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 Post subject: New Mac Pro - ~10"H x ~7" diameter black cylinder
PostPosted: Mon Jun 10, 2013 4:18 pm 
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Okay, Apple is going to a quite radical new Mac Pro:

http://www.apple.com/mac-pro/

Totally integrated cooling core with a single fan for the entire system. Scroll through the animation - they are packing a lot into the cylinder, and the cooling is the starting point of the design.

Image
Image

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 Post subject: Re: New Mac Pro - ~10"H x ~7" diameter black cylinder
PostPosted: Mon Jun 10, 2013 7:17 pm 
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That thing is tiny. It's the Dyson vacuum cleaner of computing :)

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 Post subject: Re: New Mac Pro - ~10"H x ~7" diameter black cylinder
PostPosted: Mon Jun 10, 2013 8:17 pm 
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The single top fan is a neat idea but is it practical for such a high end setup considering there are no dedicated heat sinks/fans...Any heat pipes in that center cavity? Where is the PSU anyway? Did Intel design the form factor? What kind of limb is Apple going out on this time? Will all desktops look like this until all-in-ones take over. Questions to ponder..


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 Post subject: Re: New Mac Pro - ~10"H x ~7" diameter black cylinder
PostPosted: Mon Jun 10, 2013 9:40 pm 
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picture_perfect wrote:
The single top fan is a neat idea but is it practical for such a high end setup considering there are no dedicated heat sinks/fans...Any heat pipes in that center cavity?

The primary structure is a big honking aluminum heatsink in the shape of a vertical triangular tube. The mobo connects to one side, the GPU to the next, etc. I'm guessing there are heatpipe style interfaces between the CPU and the heatsink, etc. Air comes in the bottom, goes up the tube and out the top.

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 Post subject: Re: New Mac Pro - ~10"H x ~7" diameter black cylinder
PostPosted: Tue Jun 11, 2013 1:19 am 
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While it's a neat looking thing, it does take away the whole expandability advantage of a desktop.


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 Post subject: Re: New Mac Pro - ~10"H x ~7" diameter black cylinder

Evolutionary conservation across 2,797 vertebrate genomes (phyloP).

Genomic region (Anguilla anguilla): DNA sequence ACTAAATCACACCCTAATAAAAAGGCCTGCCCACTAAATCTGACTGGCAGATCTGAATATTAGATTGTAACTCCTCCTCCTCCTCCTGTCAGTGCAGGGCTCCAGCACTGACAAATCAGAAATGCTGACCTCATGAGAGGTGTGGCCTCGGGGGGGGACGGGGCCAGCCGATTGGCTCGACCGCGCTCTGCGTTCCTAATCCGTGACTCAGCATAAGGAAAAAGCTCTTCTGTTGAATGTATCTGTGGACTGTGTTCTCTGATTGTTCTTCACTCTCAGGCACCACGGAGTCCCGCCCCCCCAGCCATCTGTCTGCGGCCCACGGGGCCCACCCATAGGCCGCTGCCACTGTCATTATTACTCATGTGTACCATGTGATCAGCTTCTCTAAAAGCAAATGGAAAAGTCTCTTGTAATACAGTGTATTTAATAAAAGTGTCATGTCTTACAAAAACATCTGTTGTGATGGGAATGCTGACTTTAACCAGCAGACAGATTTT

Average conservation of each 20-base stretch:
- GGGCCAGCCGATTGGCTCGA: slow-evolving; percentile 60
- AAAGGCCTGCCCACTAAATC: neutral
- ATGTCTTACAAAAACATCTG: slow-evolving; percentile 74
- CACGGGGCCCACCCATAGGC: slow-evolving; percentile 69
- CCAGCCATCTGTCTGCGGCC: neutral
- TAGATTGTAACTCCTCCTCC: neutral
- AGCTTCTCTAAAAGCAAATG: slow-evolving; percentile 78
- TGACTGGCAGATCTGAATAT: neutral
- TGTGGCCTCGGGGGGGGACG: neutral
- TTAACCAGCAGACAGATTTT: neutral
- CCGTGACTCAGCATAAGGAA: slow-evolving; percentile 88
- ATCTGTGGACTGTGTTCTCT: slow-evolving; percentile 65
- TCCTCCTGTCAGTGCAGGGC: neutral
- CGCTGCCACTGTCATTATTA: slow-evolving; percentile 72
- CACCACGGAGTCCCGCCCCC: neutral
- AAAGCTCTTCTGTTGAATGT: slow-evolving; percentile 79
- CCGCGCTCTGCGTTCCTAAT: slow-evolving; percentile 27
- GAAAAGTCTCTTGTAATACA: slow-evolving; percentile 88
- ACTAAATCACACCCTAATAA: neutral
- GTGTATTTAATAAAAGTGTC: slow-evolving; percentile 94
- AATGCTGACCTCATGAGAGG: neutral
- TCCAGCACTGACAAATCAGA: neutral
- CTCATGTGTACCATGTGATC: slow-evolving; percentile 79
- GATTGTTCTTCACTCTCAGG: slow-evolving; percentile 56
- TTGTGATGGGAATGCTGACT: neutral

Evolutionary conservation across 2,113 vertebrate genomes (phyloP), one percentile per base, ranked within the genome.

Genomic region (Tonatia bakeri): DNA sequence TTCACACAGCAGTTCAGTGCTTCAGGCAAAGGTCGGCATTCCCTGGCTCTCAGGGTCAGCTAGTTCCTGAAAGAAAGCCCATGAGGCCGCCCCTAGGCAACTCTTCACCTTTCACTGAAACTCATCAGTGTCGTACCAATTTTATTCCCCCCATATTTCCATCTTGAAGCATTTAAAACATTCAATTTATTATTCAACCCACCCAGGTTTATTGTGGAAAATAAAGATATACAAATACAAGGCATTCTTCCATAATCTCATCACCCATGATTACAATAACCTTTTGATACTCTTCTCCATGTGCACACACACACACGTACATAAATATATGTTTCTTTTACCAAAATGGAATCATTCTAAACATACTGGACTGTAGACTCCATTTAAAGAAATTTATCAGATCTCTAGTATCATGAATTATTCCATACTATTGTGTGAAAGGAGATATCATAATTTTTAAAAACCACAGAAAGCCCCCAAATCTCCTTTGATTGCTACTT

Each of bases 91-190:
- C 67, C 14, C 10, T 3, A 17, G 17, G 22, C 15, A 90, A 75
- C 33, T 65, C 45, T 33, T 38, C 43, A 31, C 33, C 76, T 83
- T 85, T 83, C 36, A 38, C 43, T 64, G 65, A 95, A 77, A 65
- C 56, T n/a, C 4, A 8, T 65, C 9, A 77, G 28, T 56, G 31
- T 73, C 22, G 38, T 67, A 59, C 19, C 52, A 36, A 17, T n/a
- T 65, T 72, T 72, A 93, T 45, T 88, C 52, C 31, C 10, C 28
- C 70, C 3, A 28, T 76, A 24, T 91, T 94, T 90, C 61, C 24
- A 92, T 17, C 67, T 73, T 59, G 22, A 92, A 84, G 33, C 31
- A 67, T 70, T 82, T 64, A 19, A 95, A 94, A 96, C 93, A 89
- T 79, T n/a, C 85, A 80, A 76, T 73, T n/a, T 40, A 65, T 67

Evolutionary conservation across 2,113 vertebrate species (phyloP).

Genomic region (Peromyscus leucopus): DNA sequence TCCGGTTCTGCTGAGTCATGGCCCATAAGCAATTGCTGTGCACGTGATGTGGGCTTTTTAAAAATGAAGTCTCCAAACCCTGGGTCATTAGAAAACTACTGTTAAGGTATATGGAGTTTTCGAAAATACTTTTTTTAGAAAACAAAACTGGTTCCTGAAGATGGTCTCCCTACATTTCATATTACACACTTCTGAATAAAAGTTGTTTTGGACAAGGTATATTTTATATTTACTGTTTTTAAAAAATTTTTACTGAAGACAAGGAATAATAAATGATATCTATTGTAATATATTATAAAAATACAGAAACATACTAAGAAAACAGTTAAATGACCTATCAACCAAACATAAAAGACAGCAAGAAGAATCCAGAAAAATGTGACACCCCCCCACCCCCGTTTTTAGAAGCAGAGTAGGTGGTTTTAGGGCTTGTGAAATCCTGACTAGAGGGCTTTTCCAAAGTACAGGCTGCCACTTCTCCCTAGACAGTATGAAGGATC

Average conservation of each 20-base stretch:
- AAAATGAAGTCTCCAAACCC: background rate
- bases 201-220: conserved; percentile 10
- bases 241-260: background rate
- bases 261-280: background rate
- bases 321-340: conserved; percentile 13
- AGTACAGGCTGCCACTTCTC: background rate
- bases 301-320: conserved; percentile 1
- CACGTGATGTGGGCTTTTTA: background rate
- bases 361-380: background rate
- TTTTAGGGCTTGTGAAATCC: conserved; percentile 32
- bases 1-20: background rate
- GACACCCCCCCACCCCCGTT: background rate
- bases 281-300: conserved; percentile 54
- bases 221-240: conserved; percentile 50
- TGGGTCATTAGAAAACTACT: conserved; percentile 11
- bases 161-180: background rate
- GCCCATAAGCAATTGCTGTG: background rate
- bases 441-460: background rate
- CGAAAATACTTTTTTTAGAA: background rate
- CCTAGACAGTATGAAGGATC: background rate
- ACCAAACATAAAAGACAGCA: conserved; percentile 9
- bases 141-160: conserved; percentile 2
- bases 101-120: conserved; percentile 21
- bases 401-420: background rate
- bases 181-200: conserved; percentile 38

PostPosted: Tue Jun 11, 2013 4:46 am 
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Direct contact between the heatsink and the face of the chips is even better than heat pipes. The heatsink extrusion has very low air resistance, and it is exactly the right format for natural thermal chimney.

My guess is that the the power supply is at the bottom. I think the hard drive is parallel with the flash drive which is just outside the pin side of the CPU.

I agree that the lack of expandability is the first obvious issue; but as I went through the list of features, I wonder what you *could* expand? It will have up to 12 cores (on a single chip?) and it has dual GPU's and the motherboard bus and the memory channels and the I/O ports and the wireless, with much higher bandwidth than almost anything available today.

Having said that I wish it had an optical drive (at the very bottom?) - maybe there will be an optical drive in the keyboard? That would also be usable with the new iMacs...

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 Post subject: Re: New Mac Pro - ~10"H x ~7" diameter black cylinder
PostPosted: Tue Jun 11, 2013 5:12 am 
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NeilBlanchard wrote:
I agree that the lack of expandability is the first obvious issue; but as I went through the list of features, I wonder what you *could* expand? It will have up to 12 cores (on a single chip?) and it has dual GPU's and the motherboard bus and the memory channels and the I/O ports and the wireless, with much higher bandwidth than almost anything available today.
I suppose you are right. Here's hoping that thunderbolt finally takes to the market and the interfaces do not become antiquated soon.

One other issue is serviceability, but Apple isn't particularly known for that. *wink*


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 Post subject: Re: New Mac Pro - ~10"H x ~7" diameter black cylinder
PostPosted: Tue Jun 11, 2013 5:50 am 
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Does it require special graphics card ect. to interface with the vertical heat sink. If so, probably no off-the-shelf upgrades.
You can use thunderbolt ports for "external" expandability though. Though dual gfx cards are enough for me, you can add more with modular graphics card cases like this. I think it will take multiple thunderbolt connections.